One of the keys to running a successful business is managing the balance between keeping a consistency in what you do well with the need to be constantly innovating to stay ahead of the competition. The difference between businesses who do it well and those who don’t is that you’ve probably already forgotten the names of the latter while the former are still thriving, like Pret A Manger, which has just posted its twelfth consecutive year of financial growth.
Its sales have risen 15% to £776.2m, while earnings rose 11% to £93.2m, while 50 new Pret A Manger shops opened around the world – including locations like the US, France, China and Dubai. It’s a long way from its humble beginnings in the early 80s, so how is Pret managing to keep on growing through recessions, international uncertainty and ever-changing tastes and lifestyles? Find out as we shine our spotlight on Pret a Manger this month…
The Humble Beginnings
Pret may now be an international brand that continues to do better and better each year, but it had an inauspicious start, opening in 1984 in Hampstead, opposite an Underground station, selling freshly-made sandwiches to London commuters. This first Pret lasted only 18 months before going into liquidation and that seemed like the end of it; just another short-lived independent sandwich shop that failed to find a clientele.
However, the brand was bought by Julian Metcalfe and Sinclair Beecham, who made a new start in 1986 on Victoria Street in London. Much of what we today know as Pret was introduced by Metcalfe and Beecham, and they succeeded where the previous bosses had failed. They also helped establish a work culture around ‘Pret Behaviours’ which identifies how all employees should behave, and has been at the heart of the company’s growth over the last three decades.
It runs a Pret Academy in London, where staff are trained in how to serve customers, but also how to exude the happy, relaxed atmosphere that the company demands. Experienced staff also have to attend courses and psychometric testing sessions, and there have been controversies around how authentic Pret’s atmosphere really is, but there’s no doubt that it seems to work in terms of keeping customers satisfied.
It’s also a part of how Pret is determined to represent itself to customers, through its staff’s behaviour but also in terms of ethics, with all unsold food (3m food items a year) at the end of each day collected by charities rather than thrown in the bin. In 2016, 1.7m cups of coffee were given away by staff as ‘random acts of kindness’. Along with making a point about the freshness of its ingredients, Pret wants to make its customers feel good about buying their food and drink from there.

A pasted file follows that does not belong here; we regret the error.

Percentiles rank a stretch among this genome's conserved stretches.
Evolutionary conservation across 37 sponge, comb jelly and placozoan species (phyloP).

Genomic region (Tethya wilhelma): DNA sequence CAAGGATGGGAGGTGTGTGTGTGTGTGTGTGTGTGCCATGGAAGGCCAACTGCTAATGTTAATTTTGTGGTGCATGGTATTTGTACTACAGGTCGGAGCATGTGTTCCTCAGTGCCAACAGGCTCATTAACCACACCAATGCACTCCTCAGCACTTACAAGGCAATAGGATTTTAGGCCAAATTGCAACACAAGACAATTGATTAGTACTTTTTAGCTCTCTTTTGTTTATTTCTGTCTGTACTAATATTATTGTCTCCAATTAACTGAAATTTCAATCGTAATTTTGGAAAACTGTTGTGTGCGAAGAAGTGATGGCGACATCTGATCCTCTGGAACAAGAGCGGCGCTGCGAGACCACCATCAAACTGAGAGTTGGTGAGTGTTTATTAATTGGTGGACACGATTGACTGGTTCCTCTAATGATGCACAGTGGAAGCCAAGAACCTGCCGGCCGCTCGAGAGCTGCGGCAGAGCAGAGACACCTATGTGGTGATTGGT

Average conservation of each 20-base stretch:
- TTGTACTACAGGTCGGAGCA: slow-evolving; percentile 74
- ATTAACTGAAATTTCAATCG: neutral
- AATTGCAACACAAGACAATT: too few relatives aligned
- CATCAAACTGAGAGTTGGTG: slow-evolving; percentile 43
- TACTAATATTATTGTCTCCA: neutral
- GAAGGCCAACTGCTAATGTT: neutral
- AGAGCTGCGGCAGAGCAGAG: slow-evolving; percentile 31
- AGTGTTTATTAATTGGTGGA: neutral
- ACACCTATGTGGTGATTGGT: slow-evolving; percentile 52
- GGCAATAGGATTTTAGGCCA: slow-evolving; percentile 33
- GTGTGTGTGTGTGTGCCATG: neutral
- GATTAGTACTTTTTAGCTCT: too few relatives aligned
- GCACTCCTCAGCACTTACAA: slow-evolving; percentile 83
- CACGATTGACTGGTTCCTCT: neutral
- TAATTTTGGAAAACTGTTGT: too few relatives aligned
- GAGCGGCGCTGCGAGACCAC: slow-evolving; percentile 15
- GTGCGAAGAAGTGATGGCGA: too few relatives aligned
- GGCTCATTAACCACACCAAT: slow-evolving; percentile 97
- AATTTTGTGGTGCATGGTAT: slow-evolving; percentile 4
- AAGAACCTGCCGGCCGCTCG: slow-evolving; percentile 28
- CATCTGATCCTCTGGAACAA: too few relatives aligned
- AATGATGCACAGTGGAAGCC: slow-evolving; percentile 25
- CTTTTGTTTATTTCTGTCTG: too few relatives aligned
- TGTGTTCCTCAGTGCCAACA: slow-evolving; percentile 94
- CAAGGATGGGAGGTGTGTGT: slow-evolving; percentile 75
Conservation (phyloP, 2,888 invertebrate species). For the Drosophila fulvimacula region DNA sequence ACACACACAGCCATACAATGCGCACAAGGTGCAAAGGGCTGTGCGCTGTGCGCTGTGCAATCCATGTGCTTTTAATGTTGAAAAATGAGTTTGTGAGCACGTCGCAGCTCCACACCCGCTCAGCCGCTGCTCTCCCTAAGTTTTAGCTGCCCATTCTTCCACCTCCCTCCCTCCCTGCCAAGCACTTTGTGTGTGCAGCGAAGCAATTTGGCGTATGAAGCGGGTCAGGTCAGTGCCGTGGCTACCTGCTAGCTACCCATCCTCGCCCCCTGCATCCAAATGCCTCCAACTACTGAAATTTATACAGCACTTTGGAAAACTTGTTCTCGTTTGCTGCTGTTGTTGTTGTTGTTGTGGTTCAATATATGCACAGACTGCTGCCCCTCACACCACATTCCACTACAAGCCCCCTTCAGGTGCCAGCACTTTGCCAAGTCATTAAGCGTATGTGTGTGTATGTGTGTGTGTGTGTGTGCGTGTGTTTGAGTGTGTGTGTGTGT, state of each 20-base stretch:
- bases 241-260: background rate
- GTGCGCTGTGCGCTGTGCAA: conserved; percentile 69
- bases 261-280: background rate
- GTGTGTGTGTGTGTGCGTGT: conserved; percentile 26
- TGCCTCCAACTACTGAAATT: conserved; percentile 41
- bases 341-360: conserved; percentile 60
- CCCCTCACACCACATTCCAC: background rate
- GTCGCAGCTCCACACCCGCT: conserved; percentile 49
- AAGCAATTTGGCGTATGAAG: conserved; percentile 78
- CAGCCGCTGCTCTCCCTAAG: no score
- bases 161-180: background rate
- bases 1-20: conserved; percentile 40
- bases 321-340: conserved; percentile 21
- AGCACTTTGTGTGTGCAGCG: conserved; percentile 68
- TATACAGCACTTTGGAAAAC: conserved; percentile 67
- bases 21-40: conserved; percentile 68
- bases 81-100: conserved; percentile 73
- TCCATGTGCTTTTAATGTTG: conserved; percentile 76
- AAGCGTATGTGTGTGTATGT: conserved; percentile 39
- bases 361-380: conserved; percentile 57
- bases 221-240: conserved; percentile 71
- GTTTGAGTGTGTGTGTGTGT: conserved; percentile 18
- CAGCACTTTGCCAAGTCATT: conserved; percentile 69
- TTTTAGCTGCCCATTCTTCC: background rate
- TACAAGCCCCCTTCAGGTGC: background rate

“Pret is spreading in two different ways,” CEO Clive Schlee told Fortune. “It is spreading in day part and also across the menu away from bread-based products.” For a company founded in selling bread-based products at lunchtime, this has been a big development for Pret, which has worked hard on improving its performance at breakfast times and into the evening too, and now claims to have 59% of its business taking place outside of lunchtime.
The most popular product of the year in the UK, US, France and China was croissants, which says a lot about the move away from reliance on the lunch crowd. In 2015, Pret launched its Good Evenings scheme, offering evening meals with wine and jazz music; still aimed at people without the time for a lengthy meal, but with a more refined ambience to fit the expectations of people wanting food before seeing a West End show.
Adapting to customer needs and requirements has helped Pret stay competitive, with 2016 seeing a hugely successful launch for coconut milk as an alternative to dairy. One in five of its popular porridge pots sold last year was with dairy free milk, while two Veggie Pret stores opened in London – the second last month – to cater to meat-free consumers. Vegetarian food is also being pushed in Hong Kong, resulting in record sales, while a new range is set to come out in the US shortly.
If there are clouds on the horizon for Pret, it’s around Brexit, which is expected to hit hard in terms of its workforce. “Traditionally at Pret we just had our recruitment centre and everybody just came to us,” said Schlee. “Now we are preparing for the future by reaching out ourselves.” This has already seen a PR stumble when Pret advertised for 500 unpaid work experience placements, which caused such a stir that it had to rollback on the plans and commit to pay its usual hourly starting rate.
Only time will tell whether Pret can maintain its growth in the market while also struggling to recruit at the rate it is used to, but the last few years have shown that it has plenty of popular ideas and an almost unique ability to diversify its offering without diluting its brand.